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  • JL (contributor)

Retail Prices - What to make of them?

Updated: Jun 18, 2020

I often get asked, "Why are the prices higher from so and so amusement company or ebay? Why are you offering me less money?" Well, first things first, let's go back to some basic economics. Market price doesn't mean value. Just because someone is asking $8000.00 for a Star Trek Next Generation Pinball Machine doesn't mean it's worth $8000.00. I can ask for a 40% premium on the home or car but that doesn't mean it will sell. A seller has to remember many retailers spend a considerable amount of time, resources and expense getting a machine ready for sale.

Most machines bought from a private home have not been serviced or cleaned in years. A retailer, before reselling, has to clean and service the game. The retailer doesn't want a call in 2 weeks from the buyer complaining the machine broke therefore the retailer spends time and resources making the machine reliable. A friend of mine in the retail business once told me when he takes overhead, employees, and parts into consideration, it adds up to about $2000 per machine. Plus, the retailer want/needs to make a profit. So, when you see an amusement company charging $8,000 for a machine, remember, he has costs in there and needs to make a profit. His costs and profit do not increase the value of the machine. Remember, the retailer bought it at a lower price otherwise he would lose money. Retailers also offer warranties and support which inst free.

Our collectors generally offer collector value on the machines. This is the cost the machine would go for on the collector market. This assumes a clean machine that is playable. Now, the reality is (like I said above) many machines found in private homes have had little in any maintenance. The playfields get dirty from flipper dust as well as plastics, ramps etc. The games need a good cleaning. On the collector market, a dirty game in need of maintenance would be worth a little less. To properly clean a machine takes about 10-20 hours of work depending on the machine. If you were to pay someone to do this work, it would be around $1000-$1500 bucks. Most collectors don't ask for that much discount but a couple hundred dollars is normal. For example, if you have a game that has not been serviced in years and is very dirty, a buyer may ask for a discount of $200-$300, which, would be fair.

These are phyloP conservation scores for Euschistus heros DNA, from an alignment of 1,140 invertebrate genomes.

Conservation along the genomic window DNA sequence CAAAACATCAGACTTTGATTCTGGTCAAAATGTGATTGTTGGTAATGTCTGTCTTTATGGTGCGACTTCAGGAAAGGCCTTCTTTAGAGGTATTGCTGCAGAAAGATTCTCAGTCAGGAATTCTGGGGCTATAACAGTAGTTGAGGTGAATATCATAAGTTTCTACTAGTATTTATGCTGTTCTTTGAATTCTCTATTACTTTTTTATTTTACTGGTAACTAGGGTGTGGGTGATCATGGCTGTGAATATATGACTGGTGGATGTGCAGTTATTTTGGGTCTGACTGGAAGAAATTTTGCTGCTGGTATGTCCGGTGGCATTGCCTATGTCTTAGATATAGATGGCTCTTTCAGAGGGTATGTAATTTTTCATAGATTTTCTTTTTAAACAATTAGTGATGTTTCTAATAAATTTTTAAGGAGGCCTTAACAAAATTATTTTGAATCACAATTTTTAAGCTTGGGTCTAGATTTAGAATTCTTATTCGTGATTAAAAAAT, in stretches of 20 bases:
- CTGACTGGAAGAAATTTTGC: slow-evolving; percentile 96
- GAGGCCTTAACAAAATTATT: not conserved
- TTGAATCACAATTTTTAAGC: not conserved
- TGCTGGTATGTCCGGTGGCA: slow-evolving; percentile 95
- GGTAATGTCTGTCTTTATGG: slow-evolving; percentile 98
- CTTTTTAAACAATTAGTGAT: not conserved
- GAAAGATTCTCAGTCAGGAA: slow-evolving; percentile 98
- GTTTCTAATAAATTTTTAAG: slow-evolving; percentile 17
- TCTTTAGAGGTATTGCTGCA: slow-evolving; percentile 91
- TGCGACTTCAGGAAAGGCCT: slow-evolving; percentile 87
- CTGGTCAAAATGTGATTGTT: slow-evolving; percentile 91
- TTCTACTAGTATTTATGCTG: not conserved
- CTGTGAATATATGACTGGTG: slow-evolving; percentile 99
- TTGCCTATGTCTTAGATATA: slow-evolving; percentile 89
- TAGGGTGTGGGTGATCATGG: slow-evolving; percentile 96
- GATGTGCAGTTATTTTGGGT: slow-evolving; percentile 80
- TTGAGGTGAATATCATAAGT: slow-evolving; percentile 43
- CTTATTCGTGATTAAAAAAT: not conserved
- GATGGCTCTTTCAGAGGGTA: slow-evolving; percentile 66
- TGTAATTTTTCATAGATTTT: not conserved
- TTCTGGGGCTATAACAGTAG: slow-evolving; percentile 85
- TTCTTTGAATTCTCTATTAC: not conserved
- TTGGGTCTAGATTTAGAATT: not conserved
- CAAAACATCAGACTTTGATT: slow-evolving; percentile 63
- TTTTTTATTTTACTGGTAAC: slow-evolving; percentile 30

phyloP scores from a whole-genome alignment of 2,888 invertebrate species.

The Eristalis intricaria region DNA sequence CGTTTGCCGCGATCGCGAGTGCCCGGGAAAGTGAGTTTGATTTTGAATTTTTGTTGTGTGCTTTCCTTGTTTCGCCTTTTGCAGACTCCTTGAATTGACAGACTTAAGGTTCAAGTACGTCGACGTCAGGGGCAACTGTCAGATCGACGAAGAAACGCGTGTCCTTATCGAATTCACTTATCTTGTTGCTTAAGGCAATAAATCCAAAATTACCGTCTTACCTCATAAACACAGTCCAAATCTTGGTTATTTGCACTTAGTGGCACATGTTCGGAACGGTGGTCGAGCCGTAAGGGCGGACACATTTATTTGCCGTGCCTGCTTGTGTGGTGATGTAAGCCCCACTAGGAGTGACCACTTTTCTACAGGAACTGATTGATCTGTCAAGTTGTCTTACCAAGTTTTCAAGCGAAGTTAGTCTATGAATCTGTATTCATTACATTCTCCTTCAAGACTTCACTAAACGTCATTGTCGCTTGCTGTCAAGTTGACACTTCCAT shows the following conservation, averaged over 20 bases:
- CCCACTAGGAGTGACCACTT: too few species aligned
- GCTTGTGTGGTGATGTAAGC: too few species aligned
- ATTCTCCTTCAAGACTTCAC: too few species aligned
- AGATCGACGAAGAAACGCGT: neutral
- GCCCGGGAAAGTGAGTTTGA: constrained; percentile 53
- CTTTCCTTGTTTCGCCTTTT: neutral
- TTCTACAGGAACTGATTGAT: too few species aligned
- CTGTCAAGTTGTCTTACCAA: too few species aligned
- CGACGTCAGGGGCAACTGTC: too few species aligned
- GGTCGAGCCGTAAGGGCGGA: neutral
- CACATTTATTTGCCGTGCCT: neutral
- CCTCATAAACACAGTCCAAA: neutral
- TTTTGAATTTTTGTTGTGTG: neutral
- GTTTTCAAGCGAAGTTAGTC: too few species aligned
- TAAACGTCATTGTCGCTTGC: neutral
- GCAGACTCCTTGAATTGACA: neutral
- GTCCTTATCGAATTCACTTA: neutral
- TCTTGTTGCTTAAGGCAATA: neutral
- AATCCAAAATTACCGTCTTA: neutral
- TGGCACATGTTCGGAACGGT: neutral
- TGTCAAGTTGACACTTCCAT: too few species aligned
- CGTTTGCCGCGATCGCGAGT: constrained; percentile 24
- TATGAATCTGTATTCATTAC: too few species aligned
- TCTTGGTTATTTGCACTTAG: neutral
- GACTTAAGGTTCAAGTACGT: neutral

If the buyer asked for anything more, that would be too much.

Again, everything with pinball is condition. Nicer the game, the better the price. If someone has to tear it all apart to find the hidden beauty of a machine, be prepared to discount the game a bit if you want the sale. Finally, just because a retailer lists a game for a price, doesn't mean that its the value of the machine.

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